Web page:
While the Bajau community want to have a greater say in Sabah Umno, the Kadazandusun, on the other hand, want a proper power-sharing arrangement to be introduced in the state.

The voice of the Kadazandusun community is essentially coming from PBS (Parti Bersatu Sabah) which is the largest Kadazandusun-based party in the state.

In its party congress, PBS suggested that the power sharing arrangement in Sabah should be based on 70:30 ratio.

This means, if there are 10 vacant political positions in a PBS-controlled constituency, seven should be appointed among its members while the rest from other parties.

While no visible changes could be seen arising from this demand, Musa however seems to be continuing to enjoy the Kadazandusun support through the ‘Huguan Siou’ Joseph Pairin Kitingan, who is also deputy chief minister.

PBS, while synonymous with the fight for state rights and autonomy, has however been criticized for being too ‘soft’ on issues such as illegal immigrants, regional autonomy and economic imbalance between East and West Malaysia.

But PBS supporters argue that it is more politically viable to talk about these issue behind close doors.

Pairin, it seems, prefers not to use a confrontational approach in pursuing the Sabah issues.

Nonetheless as far as Musa is concerned, the Kadazandusun support for him remains intact and will not pose a serious challenge to Sabah Umno.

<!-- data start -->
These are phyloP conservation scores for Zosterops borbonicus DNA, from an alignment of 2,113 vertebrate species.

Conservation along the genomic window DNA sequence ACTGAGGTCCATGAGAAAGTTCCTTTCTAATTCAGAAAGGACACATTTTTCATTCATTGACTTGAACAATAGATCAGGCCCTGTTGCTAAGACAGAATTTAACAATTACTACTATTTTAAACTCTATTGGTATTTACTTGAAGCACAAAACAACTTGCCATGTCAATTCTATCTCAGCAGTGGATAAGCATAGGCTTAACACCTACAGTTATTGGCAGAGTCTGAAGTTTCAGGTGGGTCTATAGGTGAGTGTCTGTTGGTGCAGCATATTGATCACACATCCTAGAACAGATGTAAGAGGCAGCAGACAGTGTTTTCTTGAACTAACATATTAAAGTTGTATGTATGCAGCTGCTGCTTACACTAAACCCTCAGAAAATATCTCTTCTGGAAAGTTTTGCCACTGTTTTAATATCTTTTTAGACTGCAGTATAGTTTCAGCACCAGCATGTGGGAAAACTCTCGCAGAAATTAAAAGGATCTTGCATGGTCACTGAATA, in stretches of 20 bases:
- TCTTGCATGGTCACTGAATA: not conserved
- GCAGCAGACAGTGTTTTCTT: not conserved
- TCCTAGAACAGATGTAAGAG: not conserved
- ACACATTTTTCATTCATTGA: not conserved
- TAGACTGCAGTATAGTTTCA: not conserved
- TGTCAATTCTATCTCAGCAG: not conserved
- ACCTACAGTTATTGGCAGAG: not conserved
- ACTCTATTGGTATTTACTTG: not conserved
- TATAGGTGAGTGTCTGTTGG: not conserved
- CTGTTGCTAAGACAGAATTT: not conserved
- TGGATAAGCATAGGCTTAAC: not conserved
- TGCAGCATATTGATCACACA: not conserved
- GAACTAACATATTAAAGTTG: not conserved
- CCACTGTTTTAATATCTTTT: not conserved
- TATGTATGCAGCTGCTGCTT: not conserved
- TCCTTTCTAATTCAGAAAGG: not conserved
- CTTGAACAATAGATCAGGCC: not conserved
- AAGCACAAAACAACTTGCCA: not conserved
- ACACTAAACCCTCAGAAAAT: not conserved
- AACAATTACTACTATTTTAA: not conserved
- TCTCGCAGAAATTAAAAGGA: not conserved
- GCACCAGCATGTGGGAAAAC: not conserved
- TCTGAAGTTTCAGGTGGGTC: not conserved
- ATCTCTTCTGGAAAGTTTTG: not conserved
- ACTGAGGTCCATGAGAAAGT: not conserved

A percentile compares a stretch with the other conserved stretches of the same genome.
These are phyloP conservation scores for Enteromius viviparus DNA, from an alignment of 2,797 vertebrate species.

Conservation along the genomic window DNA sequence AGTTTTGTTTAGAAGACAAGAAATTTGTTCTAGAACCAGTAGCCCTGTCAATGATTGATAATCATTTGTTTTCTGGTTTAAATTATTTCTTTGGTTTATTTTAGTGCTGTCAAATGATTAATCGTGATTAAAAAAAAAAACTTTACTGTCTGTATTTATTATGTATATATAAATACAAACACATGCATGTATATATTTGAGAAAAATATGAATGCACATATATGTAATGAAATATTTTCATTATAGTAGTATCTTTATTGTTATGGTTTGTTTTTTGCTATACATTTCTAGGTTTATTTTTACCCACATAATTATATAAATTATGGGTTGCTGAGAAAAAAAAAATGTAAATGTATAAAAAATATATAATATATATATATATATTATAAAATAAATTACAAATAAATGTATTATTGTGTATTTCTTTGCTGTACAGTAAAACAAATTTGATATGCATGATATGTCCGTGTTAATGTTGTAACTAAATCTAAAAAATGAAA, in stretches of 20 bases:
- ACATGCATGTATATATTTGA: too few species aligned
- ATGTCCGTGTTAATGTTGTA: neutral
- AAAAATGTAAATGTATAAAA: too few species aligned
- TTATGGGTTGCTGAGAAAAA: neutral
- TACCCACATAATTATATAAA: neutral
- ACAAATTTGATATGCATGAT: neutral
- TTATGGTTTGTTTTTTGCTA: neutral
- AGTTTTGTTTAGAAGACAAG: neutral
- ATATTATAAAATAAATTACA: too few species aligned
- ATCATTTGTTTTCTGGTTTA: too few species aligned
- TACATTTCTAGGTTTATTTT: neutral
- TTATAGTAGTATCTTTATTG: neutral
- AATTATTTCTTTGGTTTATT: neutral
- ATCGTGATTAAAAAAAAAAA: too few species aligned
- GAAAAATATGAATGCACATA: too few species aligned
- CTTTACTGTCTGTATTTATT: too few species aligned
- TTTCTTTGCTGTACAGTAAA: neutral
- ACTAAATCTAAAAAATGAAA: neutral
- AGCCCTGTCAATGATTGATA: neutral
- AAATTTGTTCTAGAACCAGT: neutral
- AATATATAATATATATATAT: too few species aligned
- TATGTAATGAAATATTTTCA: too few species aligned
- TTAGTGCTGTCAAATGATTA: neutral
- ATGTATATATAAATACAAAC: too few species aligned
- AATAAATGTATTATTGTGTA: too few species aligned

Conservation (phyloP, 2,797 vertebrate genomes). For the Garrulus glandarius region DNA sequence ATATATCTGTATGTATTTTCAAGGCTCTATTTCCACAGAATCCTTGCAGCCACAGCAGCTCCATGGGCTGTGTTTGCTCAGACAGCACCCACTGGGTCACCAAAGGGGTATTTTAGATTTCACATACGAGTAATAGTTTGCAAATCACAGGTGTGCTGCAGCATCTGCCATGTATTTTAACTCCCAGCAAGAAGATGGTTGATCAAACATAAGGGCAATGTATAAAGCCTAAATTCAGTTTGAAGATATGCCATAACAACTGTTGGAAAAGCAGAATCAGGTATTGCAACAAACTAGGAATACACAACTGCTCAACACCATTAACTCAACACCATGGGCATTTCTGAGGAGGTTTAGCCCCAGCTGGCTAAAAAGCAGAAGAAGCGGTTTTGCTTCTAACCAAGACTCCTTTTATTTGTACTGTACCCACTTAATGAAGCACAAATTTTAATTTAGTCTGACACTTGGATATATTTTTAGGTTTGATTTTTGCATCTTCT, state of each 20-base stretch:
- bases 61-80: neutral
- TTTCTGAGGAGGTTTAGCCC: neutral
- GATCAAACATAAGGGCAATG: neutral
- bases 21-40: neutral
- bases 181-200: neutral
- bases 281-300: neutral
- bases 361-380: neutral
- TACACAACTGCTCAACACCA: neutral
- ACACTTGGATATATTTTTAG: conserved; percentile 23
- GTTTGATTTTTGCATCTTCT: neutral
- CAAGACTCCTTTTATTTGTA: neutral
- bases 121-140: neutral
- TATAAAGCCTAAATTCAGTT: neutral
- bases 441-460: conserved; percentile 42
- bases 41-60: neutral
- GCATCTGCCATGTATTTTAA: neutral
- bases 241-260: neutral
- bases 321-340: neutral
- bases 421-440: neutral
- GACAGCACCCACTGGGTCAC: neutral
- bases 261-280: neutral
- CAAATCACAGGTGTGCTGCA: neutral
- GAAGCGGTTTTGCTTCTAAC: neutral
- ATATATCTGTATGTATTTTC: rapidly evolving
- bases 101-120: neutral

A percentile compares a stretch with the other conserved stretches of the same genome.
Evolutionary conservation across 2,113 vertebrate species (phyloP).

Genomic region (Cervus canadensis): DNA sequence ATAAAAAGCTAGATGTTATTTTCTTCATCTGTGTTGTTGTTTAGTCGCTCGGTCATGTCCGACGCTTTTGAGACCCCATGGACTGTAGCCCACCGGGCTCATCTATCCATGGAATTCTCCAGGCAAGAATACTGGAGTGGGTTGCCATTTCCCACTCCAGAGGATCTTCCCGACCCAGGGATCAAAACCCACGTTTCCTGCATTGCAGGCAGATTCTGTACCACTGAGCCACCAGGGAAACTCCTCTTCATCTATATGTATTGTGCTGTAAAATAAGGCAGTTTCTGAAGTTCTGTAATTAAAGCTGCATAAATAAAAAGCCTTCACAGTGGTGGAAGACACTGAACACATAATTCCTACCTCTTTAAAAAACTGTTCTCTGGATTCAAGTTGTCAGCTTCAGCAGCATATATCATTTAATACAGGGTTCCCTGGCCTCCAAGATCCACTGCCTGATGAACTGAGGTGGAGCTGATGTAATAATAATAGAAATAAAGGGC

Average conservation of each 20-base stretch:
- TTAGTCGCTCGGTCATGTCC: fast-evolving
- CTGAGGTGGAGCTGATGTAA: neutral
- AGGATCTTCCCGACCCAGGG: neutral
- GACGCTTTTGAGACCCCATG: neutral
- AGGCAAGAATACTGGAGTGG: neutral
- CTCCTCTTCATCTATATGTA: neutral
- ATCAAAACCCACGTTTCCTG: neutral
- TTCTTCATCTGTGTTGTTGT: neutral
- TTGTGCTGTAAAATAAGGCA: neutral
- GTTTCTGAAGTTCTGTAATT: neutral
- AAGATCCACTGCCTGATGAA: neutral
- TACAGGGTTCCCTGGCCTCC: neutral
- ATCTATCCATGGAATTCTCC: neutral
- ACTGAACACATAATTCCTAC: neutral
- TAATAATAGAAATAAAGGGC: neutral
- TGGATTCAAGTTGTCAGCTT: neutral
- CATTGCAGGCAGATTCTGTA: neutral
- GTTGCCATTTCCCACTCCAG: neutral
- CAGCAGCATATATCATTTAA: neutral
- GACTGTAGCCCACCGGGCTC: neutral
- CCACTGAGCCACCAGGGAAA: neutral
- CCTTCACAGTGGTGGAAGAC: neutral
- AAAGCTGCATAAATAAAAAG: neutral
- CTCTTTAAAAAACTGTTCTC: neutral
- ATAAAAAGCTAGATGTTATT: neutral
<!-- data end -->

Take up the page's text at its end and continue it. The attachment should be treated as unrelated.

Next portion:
Musa, Shafie and Najib

Another important aspect to ensure a continued political stability in Sabah is federal-state relations.

Sabah’s history has shown that the role of the federal government is crucial in determining a stable state government.

Classic examples can be seen during the reign of Mustapha Harun, Harris Salleh and Joseph Pairin Kitingan.

Mustapha, who courted with the federal leaders under Tunku Abdul Rahman had to give up power after Abdul Rahman’s successor (Tun) Abdul Razak initiated the formation of Berjaya (Bersatu Rakyat Jelata Sabah) to topple Mustapha’s Usno (United Sabah National Organisation).

Musa Hitam, the then Deputy Prime Minister was instrumental in Salleh’s fall and Pairin’s rise to power.

But with Mahathir’s manipulating role, Pairin was left to see PBS disintegrate in 1994. These were all lessons for Musa and he learnt them well.

Musa has been tactful in ensuring that federal-state relations remain integral to Sabah’s political stability.

The speculations that Musa is not on good terms with Prime Minister Najib Tun Razak are rather weak to presume a change of leadership in Sabah anytime soon.

If it is true that Najib had wanted his ‘proxy’ Shafie Apdal, the Umno chief in Semporna, to lead Sabah, it is not only a wrong political calculation but a risky move. Shafie moving in could affect Najib’s popularity in Sabah.

Shafie, for one, is not based in Sabah and is considered as an outsider among Sabah Umno’s rank and file.

If indeed the war to gain political supremacy in the state exists, Musa seems to have the advantage to hold on to power as he enjoys a strong local support.

(NOTE : The writer is a lecturer in political science at Universiti Teknologi MARA Sabah. This is an excerpt from a talk he delivered at the Ministry of Foreign Affairs, Brunei Darussalam.)